In 2012, the Internet started spitting out think pieces about the end of journalism and the rise of a new beast, The Blogger, who was obliterating a sacred art form right before our eyes.
To be clear, a blogger is anyone who writes for the Internet. This person could have a Ph.D. He could be a tenured professor, she could have been allotted the MacArthur genius grant. If your writing appears on the Internet and no where else, you are, by definition, a blogger. And circulation on the global Internet is a hell of a lot more impressive than limited print circulation, so what’s the problem, really?
I mean, I know the problem.
From 2010 to 2012, so many fashion bloggers sprouted that the term became synonymous with us. If you called yourself a blogger, the assumption was that you were a full-time wearer of sequins, constantly posing ahead of a sunset. Old-guard editors and storied writers compiled takedowns heard ’round the world. They made the term feel so dirty. But just as soon as it stormed in, it disappeared from our lexicons, utterly eclipsed by a new word: the influencer. Which is equally, if not more, dirty.
In my opinion, though, the term seems honest. Influencers don’t necessarily have to display writing prowess. They don’t have to be photographers, they don’t even need to have a passion outside of developing a social following large enough to monetize their existence. It’s a tale as old as time. In 2002, we called the influencer a reality TV star. In 2008, he or she was a socialite. At some point, they became tastemakers — and here we are now, on Instagram and Snapchat or whatever, with legitimate data that proves a single person can be a publisher.
My personal Instagram account commands around 453,000 followers who, I am sure, come there not to read what I have written or to learn how to build a small media business, but because I am either an easy target (sometimes I really do look crazy, but enjoy making fun of myself) or because they like how I dress. Sometimes, I get paid to post things. It doesn’t happen particularly frequently, but I am eager when it happens, which I suppose means that I am an influencer. I do struggle with the term. This annoys me because I want to own what I am — to call a spade a spade, to be explicitly honest with myself and the Internet. The best replacement that I can muster is “person with large social following.” Too many syllables.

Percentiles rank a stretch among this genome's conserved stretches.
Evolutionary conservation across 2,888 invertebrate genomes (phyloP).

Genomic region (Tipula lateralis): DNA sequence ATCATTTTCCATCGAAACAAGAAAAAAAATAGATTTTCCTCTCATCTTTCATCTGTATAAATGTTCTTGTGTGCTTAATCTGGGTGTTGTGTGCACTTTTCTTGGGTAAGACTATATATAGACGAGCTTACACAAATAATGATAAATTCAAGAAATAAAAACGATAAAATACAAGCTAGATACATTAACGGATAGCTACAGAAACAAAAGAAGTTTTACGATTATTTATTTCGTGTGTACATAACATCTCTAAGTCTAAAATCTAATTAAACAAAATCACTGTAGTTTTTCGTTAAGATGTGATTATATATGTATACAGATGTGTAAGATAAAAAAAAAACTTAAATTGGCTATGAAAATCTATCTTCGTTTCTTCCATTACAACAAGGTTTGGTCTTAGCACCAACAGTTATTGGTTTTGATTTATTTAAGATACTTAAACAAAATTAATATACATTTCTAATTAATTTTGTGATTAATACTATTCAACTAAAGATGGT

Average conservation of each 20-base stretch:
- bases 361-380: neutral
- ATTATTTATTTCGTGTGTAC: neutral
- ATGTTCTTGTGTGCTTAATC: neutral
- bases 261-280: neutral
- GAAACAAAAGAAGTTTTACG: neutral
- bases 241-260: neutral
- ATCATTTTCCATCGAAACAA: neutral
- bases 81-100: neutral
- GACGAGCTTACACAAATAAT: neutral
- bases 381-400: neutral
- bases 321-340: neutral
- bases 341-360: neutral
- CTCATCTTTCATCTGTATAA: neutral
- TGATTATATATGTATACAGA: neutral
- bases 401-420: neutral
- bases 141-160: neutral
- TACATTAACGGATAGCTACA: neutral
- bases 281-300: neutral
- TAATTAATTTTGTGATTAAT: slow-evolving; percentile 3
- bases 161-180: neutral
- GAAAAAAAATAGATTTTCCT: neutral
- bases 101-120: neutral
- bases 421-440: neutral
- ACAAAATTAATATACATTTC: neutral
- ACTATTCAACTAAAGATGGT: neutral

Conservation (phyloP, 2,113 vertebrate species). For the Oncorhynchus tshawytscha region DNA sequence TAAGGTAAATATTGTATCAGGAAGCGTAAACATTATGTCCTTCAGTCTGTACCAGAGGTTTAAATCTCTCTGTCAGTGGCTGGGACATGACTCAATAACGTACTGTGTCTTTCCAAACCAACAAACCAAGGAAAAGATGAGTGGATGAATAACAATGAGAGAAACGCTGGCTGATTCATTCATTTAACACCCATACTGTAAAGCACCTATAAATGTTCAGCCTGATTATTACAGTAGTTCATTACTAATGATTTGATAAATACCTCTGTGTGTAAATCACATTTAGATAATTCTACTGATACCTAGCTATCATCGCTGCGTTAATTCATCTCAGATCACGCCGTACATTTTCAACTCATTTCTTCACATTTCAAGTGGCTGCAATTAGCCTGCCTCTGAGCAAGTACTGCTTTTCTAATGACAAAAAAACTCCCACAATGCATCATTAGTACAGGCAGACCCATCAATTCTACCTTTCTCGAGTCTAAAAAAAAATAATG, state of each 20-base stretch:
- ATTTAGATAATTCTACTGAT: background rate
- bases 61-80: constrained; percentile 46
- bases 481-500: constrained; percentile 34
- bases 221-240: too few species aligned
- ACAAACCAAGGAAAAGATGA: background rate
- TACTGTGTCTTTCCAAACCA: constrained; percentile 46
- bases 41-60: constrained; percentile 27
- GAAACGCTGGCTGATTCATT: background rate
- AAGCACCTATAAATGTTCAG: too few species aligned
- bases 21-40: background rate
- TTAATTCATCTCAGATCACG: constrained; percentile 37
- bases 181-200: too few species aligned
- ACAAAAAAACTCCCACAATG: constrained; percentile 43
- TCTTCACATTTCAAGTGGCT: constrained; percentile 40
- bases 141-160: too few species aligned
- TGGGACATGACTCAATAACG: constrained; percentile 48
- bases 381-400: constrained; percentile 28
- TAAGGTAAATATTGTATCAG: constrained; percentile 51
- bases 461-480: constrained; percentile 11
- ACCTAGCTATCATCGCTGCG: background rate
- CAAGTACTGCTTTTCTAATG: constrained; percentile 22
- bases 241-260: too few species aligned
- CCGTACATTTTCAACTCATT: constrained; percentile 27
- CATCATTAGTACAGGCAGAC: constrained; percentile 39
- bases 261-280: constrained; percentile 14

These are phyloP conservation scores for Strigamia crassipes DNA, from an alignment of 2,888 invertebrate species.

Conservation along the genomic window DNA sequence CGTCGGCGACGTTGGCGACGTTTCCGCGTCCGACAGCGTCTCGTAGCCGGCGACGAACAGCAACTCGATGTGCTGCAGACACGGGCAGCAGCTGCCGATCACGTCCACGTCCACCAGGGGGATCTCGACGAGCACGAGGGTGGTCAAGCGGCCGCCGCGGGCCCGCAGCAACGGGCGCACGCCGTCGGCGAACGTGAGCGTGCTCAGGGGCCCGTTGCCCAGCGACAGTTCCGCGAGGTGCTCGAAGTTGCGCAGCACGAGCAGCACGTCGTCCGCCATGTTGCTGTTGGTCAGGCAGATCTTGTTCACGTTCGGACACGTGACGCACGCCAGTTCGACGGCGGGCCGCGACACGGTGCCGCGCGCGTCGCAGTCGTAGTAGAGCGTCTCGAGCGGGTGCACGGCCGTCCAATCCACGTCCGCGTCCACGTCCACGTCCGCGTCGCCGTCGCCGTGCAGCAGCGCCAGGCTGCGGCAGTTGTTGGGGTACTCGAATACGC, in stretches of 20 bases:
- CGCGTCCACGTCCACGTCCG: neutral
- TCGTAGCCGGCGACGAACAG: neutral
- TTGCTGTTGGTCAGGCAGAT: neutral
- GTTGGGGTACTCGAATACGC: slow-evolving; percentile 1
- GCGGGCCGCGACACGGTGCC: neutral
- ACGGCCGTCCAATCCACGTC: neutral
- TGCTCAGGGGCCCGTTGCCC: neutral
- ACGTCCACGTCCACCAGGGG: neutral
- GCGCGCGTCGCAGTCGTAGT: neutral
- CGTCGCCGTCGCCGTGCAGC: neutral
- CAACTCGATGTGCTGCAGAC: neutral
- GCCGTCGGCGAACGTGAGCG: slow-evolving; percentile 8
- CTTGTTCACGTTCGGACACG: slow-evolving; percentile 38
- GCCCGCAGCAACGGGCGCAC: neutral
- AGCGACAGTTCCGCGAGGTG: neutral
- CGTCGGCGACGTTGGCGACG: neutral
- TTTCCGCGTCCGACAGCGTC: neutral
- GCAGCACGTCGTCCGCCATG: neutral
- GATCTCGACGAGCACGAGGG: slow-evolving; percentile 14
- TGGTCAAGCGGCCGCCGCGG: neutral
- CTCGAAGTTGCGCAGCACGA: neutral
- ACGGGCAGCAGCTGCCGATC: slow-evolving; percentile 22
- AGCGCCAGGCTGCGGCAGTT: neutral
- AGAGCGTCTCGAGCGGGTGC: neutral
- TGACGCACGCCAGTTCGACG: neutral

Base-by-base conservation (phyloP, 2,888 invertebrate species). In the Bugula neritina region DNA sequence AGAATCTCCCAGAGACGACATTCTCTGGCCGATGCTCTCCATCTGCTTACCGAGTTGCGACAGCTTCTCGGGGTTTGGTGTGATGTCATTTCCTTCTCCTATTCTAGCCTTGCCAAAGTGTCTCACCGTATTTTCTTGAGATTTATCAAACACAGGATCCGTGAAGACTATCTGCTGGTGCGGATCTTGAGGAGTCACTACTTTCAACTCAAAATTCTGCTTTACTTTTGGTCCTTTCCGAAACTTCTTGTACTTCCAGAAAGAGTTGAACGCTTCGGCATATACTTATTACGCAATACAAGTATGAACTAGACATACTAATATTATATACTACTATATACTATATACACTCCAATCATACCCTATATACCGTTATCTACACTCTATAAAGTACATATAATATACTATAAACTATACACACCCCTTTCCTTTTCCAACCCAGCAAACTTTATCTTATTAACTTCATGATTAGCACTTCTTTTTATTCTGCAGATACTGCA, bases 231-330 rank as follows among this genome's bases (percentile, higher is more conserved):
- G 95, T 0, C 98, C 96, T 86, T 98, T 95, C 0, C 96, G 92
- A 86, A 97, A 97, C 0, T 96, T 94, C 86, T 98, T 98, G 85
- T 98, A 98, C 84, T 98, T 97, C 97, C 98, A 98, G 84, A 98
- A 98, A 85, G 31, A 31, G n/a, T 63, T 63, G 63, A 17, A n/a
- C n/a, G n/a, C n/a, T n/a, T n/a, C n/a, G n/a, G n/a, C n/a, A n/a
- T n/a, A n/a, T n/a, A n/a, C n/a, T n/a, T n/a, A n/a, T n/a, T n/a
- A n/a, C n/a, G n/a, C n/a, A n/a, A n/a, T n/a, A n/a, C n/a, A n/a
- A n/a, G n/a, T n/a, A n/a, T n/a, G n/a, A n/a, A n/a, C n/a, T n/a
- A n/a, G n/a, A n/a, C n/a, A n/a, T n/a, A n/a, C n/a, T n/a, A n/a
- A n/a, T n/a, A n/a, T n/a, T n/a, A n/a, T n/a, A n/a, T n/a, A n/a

I keep coming back to the question of why? Why the negative connotation? Why does it feel so dirty? Almost every person I know who is considered an influencer cringes when they are called one. There’s an air of inexperience, of feeling like you’re a kid at camp among a group of bunkmates. Getting paid to do something prescriptive, something completely unnatural to what you are. You don’t always know if the people who are willing to pay you actually “get” you, or if you’re simply a tick they can check off their to-do list.
Most influencers, upon being called influencers, will say that they do so much more. That they are so much more. Perhaps this means we want to prove ourselves before being relegated to 2017’s equivalent of a reality star. This is where I find myself at an emotional crossroads. Even if you don’t do more, even if you are just a person with a large social following who has demonstrated an ability to both grow and sustain circulation — isn’t that extremely powerful in its own right? Why can’t that be celebrated?
For as offended as the Internet gets when Kim Kardashian (the ultimate influencer) does anything, it is remarkable that she is as famous and monetized as she is. It can’t be easy, either. I’ve seen her interact with fans, gracefully and with aplomb, never undermining her celebrity or their obscurity. So I’m not exactly sure what I’m getting at here. Do I want to take back the term? To better understand why people have such a problem with it?
Or, do I want you to ask me questions that might lead me down a spiral of answers that lend itself to a newly navigated sense of identity?
So please, deposit your two cents.
Images and GIFs by Maria Jia Ling Pitt.